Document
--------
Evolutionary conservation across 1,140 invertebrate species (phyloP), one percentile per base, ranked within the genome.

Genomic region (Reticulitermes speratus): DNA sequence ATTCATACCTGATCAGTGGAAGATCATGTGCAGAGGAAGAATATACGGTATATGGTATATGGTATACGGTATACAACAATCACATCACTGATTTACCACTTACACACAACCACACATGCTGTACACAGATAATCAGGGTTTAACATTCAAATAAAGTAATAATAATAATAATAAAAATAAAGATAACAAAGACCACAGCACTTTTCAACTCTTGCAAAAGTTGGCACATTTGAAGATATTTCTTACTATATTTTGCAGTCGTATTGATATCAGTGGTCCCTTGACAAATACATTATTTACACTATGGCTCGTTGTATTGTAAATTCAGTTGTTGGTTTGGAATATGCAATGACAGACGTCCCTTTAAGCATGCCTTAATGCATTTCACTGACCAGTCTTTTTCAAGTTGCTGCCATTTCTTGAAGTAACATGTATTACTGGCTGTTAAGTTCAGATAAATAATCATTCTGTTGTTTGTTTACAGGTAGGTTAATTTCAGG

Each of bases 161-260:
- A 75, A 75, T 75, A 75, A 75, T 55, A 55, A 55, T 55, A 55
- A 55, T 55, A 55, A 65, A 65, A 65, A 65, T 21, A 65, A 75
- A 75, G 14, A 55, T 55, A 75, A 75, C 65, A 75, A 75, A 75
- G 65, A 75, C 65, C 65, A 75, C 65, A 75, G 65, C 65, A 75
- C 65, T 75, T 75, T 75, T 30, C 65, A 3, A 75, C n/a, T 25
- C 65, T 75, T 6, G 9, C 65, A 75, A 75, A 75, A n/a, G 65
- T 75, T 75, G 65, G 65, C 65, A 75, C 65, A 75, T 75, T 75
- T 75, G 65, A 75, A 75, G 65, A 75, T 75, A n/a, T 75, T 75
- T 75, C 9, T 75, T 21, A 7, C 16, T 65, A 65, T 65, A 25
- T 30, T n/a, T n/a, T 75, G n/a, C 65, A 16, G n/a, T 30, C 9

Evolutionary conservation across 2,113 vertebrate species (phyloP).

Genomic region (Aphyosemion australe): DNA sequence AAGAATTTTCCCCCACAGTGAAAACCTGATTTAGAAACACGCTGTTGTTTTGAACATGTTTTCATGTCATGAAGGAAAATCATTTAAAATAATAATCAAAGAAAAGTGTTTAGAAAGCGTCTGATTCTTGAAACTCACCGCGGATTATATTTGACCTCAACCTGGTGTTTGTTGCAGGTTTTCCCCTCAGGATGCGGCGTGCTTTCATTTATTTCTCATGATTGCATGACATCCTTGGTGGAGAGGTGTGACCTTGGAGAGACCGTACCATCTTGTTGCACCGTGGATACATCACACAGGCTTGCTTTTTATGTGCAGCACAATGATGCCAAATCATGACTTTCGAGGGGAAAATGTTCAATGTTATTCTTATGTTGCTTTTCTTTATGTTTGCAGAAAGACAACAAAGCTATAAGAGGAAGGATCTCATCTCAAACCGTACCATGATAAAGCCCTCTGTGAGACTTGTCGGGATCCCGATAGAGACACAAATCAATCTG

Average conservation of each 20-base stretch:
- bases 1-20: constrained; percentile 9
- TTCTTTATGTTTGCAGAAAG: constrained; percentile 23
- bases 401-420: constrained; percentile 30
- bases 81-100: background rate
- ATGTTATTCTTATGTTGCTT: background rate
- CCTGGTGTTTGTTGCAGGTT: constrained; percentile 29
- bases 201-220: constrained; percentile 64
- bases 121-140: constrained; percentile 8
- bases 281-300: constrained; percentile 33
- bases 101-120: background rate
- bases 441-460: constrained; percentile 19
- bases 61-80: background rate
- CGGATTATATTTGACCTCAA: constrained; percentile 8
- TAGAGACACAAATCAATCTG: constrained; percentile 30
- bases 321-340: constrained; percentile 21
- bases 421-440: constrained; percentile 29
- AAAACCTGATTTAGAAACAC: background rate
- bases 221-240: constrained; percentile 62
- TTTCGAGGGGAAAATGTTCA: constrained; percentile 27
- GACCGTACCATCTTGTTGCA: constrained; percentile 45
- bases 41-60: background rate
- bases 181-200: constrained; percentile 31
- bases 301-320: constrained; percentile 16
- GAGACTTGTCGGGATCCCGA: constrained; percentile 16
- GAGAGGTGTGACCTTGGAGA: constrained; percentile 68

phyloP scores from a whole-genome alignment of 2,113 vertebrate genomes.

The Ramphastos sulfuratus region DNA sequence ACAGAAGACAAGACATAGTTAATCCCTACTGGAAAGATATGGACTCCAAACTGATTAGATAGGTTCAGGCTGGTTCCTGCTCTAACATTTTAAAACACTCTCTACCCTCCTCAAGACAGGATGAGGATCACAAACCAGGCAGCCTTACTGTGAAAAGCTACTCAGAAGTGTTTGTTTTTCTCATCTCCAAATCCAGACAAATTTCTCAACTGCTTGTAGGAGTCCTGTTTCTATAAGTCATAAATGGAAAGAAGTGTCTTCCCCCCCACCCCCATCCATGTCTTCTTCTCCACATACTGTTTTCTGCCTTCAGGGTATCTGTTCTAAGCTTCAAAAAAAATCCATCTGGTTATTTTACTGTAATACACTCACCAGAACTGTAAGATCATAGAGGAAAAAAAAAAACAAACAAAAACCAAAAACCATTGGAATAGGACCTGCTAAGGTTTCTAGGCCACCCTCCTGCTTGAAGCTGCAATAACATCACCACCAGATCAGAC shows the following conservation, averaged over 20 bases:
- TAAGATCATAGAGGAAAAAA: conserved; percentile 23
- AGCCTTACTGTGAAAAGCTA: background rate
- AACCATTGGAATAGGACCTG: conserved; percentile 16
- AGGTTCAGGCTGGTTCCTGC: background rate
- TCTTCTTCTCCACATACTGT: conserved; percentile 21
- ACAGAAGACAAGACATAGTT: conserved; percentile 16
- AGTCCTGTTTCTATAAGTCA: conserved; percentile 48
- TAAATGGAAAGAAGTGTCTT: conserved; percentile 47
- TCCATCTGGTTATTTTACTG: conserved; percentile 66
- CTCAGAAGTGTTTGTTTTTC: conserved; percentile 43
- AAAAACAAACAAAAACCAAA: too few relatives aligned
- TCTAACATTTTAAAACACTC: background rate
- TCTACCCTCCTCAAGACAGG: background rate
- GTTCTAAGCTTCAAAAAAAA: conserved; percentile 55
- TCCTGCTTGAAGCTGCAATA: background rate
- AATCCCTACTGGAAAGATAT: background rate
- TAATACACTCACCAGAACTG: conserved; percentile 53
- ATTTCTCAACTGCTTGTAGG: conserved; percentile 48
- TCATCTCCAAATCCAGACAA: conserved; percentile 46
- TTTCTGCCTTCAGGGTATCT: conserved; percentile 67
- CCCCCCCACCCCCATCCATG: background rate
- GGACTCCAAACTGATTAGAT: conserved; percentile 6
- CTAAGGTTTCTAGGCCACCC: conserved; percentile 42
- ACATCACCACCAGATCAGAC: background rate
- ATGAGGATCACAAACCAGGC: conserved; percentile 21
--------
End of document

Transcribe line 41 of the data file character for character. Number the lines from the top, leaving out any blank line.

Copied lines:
- GAGAGGTGTGACCTTGGAGA: constrained; percentile 68